These Deigning Burns

Leave off the Slave’s Soft Cruelty
by dGabe Evau

Leave off the slave’s soft cruelty
The worms that eat your mind
Beware of friendly sympathy
To feelings not your kind

Ours a wretched lot, to bear
the joys of Spring, + bury them
Some would deign to take our
rotting corpses + marry them

Truth is splashing in the stream
Follow footsteps into dreams
Winding paths, terrible wrath
Nothing’s what it seems

Fire burns to carbon dust
Sturdy stones in which we trust
Precious metals, clothed in rust
fail to shine, yet beckon us

                    on into the Nightmare,
                    Midnight’s vanity
                    Dawn discovers right where
                    we left our sanity


dGabe Evau is the last bohemian and poet-magistrate of Cambridge, MA.

The Layers In Between

by Catherine Zickgraf

You love me here
where we meet at our graves.
Jesus saves, if you let Him.
And I know the Bible
is just an arm’s length away
in the drawer under the ashtray. . .

the cheap painting above the bed,
like a headstone in the gold dust of afternoon,
I’m dressing fast, leaving the room—
the kids’ bus is almost on its way.

Since the beginning of our days,
they’ve stacked dead folks who can’t pay
in pauper graves, digging a massive hole,
laying nailed-shut boxes in layers and rows
like motel rooms where we secretly fuck
and decay.

My spirit is a slave to my blood flow.
I practice my idolatry on you.
And in the in between days without you,
I wake up thinking about you.

But when I scarf my arms around you,
I coil your limbs, swim your currents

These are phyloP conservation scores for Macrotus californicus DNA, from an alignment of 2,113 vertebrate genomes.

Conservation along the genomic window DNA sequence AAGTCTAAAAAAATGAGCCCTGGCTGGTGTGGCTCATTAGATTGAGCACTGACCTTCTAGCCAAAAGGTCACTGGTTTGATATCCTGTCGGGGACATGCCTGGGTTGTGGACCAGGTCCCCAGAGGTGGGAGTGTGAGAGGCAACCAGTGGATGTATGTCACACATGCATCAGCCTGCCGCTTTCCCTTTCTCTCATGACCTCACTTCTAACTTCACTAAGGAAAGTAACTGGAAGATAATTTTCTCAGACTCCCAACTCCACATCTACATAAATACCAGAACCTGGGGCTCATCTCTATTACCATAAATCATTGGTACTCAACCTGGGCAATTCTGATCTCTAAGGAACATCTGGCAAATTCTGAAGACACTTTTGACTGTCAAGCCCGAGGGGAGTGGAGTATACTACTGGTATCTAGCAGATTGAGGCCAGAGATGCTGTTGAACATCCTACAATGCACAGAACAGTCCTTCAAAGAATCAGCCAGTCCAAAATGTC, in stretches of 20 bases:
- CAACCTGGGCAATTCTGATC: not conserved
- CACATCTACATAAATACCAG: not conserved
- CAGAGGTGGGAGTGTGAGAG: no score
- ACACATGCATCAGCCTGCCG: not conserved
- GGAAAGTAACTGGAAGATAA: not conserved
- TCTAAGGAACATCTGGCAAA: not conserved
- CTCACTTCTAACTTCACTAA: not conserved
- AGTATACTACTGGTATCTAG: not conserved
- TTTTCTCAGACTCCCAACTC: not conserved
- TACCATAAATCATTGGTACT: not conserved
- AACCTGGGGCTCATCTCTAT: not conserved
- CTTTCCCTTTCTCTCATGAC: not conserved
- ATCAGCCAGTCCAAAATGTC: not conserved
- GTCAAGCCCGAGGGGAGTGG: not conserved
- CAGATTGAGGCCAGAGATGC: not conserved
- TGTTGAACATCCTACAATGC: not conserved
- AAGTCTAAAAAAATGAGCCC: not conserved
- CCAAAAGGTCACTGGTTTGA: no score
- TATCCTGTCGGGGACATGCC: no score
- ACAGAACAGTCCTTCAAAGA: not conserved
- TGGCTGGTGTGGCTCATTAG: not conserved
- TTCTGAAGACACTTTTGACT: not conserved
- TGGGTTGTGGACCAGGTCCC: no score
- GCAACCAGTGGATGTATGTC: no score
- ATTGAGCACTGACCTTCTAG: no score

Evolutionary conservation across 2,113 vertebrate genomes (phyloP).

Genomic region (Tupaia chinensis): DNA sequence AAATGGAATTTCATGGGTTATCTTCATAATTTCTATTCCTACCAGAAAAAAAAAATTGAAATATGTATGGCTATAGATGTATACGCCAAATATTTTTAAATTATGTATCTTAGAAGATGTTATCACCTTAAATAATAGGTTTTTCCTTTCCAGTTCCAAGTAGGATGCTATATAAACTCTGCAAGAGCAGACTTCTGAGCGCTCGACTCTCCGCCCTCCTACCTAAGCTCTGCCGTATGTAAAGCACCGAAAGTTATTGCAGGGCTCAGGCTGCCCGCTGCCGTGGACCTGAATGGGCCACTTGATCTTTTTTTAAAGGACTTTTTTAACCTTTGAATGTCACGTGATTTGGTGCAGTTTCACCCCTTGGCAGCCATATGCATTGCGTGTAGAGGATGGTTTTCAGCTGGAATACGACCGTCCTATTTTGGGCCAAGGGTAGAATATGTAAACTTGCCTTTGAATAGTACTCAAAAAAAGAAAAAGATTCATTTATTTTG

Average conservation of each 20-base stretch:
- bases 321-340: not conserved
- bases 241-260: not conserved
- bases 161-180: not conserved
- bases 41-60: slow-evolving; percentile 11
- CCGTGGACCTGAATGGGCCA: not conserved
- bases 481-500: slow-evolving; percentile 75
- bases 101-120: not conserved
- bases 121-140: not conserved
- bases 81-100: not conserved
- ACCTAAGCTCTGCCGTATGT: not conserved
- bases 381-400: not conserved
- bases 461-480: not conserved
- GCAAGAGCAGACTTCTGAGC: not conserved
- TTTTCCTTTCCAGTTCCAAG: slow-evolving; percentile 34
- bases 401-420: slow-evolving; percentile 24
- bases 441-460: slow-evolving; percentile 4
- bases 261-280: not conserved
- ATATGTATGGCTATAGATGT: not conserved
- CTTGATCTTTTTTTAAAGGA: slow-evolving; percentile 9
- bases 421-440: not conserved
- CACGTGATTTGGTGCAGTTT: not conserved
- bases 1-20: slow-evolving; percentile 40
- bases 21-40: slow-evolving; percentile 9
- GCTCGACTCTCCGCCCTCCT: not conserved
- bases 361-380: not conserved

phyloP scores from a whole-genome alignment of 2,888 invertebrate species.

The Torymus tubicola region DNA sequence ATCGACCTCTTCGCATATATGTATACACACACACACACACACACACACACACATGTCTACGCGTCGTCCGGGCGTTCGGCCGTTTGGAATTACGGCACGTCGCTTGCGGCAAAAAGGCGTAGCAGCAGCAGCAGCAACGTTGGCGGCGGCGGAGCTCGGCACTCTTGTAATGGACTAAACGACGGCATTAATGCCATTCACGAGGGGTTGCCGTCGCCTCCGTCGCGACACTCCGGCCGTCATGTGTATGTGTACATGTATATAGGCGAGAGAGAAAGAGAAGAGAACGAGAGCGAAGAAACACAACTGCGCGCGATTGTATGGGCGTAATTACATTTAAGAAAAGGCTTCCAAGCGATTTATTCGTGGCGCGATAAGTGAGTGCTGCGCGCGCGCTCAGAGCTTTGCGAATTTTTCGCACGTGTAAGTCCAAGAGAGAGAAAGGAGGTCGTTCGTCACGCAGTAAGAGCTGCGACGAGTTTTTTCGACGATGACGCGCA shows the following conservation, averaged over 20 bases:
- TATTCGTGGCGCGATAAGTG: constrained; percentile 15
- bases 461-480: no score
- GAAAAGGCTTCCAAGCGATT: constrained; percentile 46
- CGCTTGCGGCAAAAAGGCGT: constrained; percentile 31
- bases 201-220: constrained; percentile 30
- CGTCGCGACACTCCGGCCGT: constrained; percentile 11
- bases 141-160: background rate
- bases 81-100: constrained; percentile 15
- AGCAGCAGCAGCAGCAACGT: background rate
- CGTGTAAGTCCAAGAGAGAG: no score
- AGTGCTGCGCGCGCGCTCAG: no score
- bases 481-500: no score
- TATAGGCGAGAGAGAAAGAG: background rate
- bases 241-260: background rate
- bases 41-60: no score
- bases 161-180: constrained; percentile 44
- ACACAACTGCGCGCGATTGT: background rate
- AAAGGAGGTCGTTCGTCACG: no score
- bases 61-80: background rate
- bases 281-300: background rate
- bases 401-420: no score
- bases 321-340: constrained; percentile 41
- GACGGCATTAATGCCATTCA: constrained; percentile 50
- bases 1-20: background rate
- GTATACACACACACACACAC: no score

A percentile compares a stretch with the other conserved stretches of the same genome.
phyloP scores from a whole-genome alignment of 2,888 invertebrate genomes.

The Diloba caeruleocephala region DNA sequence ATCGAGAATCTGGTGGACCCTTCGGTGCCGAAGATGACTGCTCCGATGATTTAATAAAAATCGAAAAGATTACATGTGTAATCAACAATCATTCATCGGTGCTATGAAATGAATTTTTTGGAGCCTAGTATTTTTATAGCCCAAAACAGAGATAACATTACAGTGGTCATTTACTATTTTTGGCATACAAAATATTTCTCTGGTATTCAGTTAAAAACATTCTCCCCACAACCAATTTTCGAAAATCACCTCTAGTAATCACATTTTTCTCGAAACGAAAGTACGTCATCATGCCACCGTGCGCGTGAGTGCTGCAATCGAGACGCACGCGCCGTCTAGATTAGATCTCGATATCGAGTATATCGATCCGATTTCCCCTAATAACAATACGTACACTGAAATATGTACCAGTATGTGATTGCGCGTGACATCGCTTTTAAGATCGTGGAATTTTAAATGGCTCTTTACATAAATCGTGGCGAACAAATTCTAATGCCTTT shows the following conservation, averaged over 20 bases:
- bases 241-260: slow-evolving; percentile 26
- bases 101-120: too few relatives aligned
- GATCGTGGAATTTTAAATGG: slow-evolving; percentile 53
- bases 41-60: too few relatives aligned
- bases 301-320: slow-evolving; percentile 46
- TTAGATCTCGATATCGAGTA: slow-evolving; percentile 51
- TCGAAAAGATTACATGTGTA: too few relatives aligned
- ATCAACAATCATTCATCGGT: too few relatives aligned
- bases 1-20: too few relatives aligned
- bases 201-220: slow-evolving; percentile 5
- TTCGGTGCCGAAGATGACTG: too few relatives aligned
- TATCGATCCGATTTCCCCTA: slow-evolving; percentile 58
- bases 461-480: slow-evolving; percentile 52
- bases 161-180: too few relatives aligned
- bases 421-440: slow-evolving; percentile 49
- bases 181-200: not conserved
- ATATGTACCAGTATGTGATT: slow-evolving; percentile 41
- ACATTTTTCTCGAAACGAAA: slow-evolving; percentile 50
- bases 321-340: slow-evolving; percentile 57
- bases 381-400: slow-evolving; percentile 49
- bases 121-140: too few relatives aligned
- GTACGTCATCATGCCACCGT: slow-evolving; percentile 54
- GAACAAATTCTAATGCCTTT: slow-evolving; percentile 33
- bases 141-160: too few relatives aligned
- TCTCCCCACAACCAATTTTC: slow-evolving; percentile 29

of rain, flow my blood through your veins—
I harbor you,
hold you home inside me/kneel beside
your streams through my yard. . .
you pulse like stars
throwing sharpened swords.
You force the heat through my heart.

Here we are in our skin again,
here we are in this trance.
You make me shake when you pull away. . .
The days go by,
I know the earth will break apart.
But you spin the world in my direction—
it rotates around my heart.


Catherine Zickgraf has shared her poetry in Spain, Puerto Rico, and throughout the continental US. See her perform at She hosts Augusta, Georgia’s MAD Open Mic every Thursday, yet homeschooling her boys inspires her the most at the moment.

Signs Among The Spanish Moss

by Darius Stewart

I’ve chosen a quiet place in this great old house,
wandered the rooms,
gazed out the windows: Spanish moss
tangled like silly string in the cypress,
great mounds of it floating in the pool

where a couple may have taken a midnight
swim, brushed the strands from their arms, maybe
mistook them for exposed veins—fibrous, infected,
relentlessly inescapable. This is where my imagination turns
whimsical to glum, I know, though I can’t help but wonder

if this empty house signals the end of their love,
if the signs were in the sky pockmarked with stars,
as though the cosmos had unleashed its grief
upon the world: Spanish moss & stars: the signs?
No . . . forgive me. It may be the silence is too ingratiating.